Nonetheless, the payment of debts restriction is valid and directors of Illinois not for profit corporations without members entitled to vote may not approve voluntary dissolution unless the no-debts requirement is satisfied. 2 Boards of Directors that disregard this requirement could later face creditors challenging the legality of the dissolution, expose themselves to potential personal liability. However, not for profit corporations without members and that are unable to pay their debts do have several alternate means to effect dissolution consistent with the terms of the Act, as discussed below.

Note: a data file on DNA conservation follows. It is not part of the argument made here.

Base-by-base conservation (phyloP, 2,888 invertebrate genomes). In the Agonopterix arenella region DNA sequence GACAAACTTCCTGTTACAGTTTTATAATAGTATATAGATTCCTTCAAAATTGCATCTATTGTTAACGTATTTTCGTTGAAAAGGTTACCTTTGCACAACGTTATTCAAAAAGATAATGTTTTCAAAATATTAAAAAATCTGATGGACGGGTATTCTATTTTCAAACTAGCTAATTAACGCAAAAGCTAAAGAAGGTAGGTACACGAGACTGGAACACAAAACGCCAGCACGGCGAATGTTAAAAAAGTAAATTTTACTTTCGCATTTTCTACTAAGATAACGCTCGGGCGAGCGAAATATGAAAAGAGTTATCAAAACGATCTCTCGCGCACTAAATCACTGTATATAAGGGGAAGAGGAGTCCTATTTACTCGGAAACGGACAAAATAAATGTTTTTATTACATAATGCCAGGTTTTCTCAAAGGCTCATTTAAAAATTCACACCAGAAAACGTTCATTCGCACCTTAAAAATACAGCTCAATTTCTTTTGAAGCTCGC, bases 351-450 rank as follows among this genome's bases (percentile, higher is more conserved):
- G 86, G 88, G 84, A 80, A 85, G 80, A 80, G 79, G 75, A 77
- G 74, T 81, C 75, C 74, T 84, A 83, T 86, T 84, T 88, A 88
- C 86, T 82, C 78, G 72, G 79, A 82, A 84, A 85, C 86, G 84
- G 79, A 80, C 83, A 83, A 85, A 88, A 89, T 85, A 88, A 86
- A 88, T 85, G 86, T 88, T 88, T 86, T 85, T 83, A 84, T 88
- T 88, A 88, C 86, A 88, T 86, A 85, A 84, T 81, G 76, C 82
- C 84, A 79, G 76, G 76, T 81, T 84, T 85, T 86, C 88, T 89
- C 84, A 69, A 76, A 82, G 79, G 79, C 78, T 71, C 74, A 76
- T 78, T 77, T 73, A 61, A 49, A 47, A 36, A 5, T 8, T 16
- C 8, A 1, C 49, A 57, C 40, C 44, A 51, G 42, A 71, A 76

First, the corporation should try to identify its true "creditors", that is, individuals or entities to whom the not for profit corporation potentially owes money. Creditors should be included on this list regardless of whether the payment is owed now or in the future, regardless of whether the exact amount due has been established, and regardless of whether the not for profit corporation has disputed the debt. Second, once the not for profit corporation has identified all of its potential creditors to the best of its ability, the not for profit corporation should estimate the amount owed to each creditor, to the extent possible, and identify which portion are "debts" as opposed to "obligations". While Illinois law does not provide clear guidance regarding the distinction among such terms, "debts" are typically understood to represent a duty to pay money for goods, services or other items already received, while obligations are duties to make payments in the future for goods or services to be received at a later time, or a potential or contingent obligation to satisfy liabilities that may foreseeably be imposed in the future. For instance, current and past-due rent payments would be considered "debts", while rent payments for future periods may be considered an "obligation" rather than a "debt." Finally, on this list, ongoing contracts with creditors that may be canceled should be identified. A sample chart for determining debts and obligations, and available assets to satisfy them is included in Appendix A.